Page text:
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Testing 1,2,3. Checking in to see if I am OK

Sometimes, I just need to check in with myself.

Well, ever since I acknowledged that I have had Depression for the past 43 years, I have felt the need to check in with myself, to see what is going on. My goal is to keep depression out in the open, where I can keep an eye on it.

When I don’t, bad things happen.

Depression has a way of slipping into places I never thought it would fit. It has wedged into the darkest reaches of my mind, without using a flashlight or a torch. It has snuck into the happiest of my thoughts, pulling the proverbial rug right out from under me as I am basking in a happy moment.

READ: Depression is sneaky.

I know my depression is sneaky, because it admits it. It tries to be underhanded and make me think things are my idea. But other times, it straight up tells me I am going to do something, to feel a certain way, and in the past, I have not questioned it.

Now I am learning how to ask better questions.

This skill is making it easier to live with depression. Knowing how it works, and being alert to how it operates, I am becoming better at seeing the outcomes it wants me to produce. I have some great tools from SMART that are helping with this.

Having attended SMART Recovery meetings for almost seven months, I am sold on their value for me.

Even better for my understanding of how SMART can change a person, I flew to Chicago in October to attend their 25th Annual Conference. Getting to meet physicians and volunteers that developed and have spread their science-based approach to recovery gave me a deeper understanding of the origins of and the personal lives associated with its development.

Last week I registered for their training program and began taking on-line lessons in SMART.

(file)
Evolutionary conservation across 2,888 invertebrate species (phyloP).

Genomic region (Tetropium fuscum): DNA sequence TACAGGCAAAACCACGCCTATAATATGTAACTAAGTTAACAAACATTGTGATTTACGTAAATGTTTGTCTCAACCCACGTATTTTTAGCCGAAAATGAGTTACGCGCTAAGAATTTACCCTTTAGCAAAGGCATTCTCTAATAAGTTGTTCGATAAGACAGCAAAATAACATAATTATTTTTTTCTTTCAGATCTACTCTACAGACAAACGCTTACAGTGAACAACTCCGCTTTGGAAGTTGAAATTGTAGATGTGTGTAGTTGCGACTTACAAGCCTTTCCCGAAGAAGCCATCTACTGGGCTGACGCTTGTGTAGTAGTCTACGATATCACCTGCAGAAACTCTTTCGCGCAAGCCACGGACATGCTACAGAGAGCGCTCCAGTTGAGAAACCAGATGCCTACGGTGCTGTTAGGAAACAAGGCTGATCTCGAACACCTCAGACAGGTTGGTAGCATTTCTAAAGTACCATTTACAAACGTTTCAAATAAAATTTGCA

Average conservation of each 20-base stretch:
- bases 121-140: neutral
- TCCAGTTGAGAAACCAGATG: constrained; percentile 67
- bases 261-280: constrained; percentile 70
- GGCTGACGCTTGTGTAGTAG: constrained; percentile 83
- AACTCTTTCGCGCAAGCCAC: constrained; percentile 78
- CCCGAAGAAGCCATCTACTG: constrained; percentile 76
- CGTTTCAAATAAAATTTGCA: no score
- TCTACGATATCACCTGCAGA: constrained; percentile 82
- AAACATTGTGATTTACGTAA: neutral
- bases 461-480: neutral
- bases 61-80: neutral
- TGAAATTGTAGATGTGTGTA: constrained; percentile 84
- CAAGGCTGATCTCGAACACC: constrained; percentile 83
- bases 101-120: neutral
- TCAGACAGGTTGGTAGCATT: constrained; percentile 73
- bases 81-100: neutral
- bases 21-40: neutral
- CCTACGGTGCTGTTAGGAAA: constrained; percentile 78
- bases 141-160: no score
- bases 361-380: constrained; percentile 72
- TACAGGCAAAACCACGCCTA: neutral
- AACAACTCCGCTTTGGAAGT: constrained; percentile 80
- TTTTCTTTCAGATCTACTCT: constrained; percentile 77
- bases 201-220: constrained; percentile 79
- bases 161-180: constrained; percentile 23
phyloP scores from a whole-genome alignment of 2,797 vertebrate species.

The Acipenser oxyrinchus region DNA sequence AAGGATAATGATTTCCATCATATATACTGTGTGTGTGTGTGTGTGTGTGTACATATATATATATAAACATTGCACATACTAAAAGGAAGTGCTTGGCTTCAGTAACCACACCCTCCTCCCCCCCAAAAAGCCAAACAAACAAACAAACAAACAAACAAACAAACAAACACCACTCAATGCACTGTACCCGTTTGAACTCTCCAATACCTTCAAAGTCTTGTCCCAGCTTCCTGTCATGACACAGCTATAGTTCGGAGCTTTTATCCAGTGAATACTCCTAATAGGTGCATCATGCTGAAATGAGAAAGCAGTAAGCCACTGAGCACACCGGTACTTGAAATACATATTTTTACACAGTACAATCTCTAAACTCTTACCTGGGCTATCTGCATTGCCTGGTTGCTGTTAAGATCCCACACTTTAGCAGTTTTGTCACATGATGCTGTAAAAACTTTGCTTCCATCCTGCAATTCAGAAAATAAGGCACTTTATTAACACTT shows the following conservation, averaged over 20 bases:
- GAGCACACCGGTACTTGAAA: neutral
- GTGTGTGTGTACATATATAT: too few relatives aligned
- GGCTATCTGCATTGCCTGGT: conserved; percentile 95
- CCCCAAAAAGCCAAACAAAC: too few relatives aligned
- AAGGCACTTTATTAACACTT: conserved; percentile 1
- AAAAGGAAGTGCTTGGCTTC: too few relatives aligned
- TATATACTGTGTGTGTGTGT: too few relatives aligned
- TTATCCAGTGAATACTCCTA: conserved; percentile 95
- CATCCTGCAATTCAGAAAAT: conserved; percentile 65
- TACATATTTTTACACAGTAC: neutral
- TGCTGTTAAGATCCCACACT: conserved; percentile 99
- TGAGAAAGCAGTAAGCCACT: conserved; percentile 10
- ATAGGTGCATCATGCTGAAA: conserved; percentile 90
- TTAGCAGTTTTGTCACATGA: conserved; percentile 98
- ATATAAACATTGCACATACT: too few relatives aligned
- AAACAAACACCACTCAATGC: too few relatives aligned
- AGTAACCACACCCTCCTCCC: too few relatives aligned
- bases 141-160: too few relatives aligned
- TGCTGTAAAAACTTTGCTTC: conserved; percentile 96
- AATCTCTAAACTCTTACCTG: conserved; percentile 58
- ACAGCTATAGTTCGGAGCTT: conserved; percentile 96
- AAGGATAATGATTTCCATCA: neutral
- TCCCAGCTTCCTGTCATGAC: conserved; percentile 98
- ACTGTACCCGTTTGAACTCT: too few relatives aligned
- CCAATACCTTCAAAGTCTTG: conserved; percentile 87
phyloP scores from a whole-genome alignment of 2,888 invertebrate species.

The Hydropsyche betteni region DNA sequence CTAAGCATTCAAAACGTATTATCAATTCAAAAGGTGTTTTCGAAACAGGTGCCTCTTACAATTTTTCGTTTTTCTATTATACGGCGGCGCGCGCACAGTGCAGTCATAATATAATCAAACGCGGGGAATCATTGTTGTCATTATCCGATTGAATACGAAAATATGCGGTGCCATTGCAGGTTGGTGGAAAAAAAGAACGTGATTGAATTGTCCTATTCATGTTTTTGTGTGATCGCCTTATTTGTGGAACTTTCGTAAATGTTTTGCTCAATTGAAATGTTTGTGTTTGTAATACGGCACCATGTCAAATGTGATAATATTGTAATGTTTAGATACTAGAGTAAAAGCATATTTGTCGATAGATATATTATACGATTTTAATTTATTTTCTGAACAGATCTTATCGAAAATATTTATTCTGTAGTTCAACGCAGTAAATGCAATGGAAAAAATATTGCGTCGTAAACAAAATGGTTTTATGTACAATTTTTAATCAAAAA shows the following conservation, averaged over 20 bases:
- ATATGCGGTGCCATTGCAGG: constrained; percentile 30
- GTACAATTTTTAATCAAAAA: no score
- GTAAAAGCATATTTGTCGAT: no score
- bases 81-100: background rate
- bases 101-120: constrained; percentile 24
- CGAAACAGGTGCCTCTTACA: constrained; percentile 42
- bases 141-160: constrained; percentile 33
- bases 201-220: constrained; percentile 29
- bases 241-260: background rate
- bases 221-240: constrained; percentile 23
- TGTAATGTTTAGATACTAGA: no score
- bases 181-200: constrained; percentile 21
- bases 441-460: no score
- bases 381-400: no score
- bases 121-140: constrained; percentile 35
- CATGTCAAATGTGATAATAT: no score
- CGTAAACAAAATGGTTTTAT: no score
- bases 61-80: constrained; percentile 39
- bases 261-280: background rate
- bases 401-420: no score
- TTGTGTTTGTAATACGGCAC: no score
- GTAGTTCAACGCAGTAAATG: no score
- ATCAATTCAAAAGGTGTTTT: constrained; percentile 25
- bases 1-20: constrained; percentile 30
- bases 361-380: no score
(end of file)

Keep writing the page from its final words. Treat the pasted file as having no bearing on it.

This will give me the tools to start and facilitate a SMART Meeting. The training includes chapters on facing challenging situations, developing your skills as a SMART Recovery facilitator, a guide to present SMART Recovery tools to a new group, answers to frequently asked questions during meetings, and more.

OK, I copied that from the sales brochure for the SMART Recovery Facilitators Manual.

But it is all true, and I am excited to be learning these tools. Not only is there a chance to share what I have learned with others, but there is a real chance that I will be able to lead a much more balanced life as the result of this training.

After months of going to meetings, I want to know more.

I am energized at the meetings. Knowing where the tools she is using come from makes me feel more a part of the process. And having a workbook containing all the tools available to SMART Facilitators, gives me the confidence tat I will have what I need to keep my depression in check. Or, to know when things are not quite right, and how to address them before they have me circling the drain on my way to the abyss of doom and despair.

Completing the basic facilitator class is just the beginning.

I am looking forward to taking their advanced training, going beyond the basics of the meeting. The more I know the better equipped I am to help myself and then others. Self-care and setting boundaries for myself are still a big part of my plan to lead a balanced life.

What are you doing to live a balanced life?

The post Testing 1,2,3. Checking in to see if I am OK appeared first on My Concealed Depression.

This post first appeared on Depression Is Not My Boss, please read the originial post: here

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Testing 1,2,3. Checking in to see if I am OK


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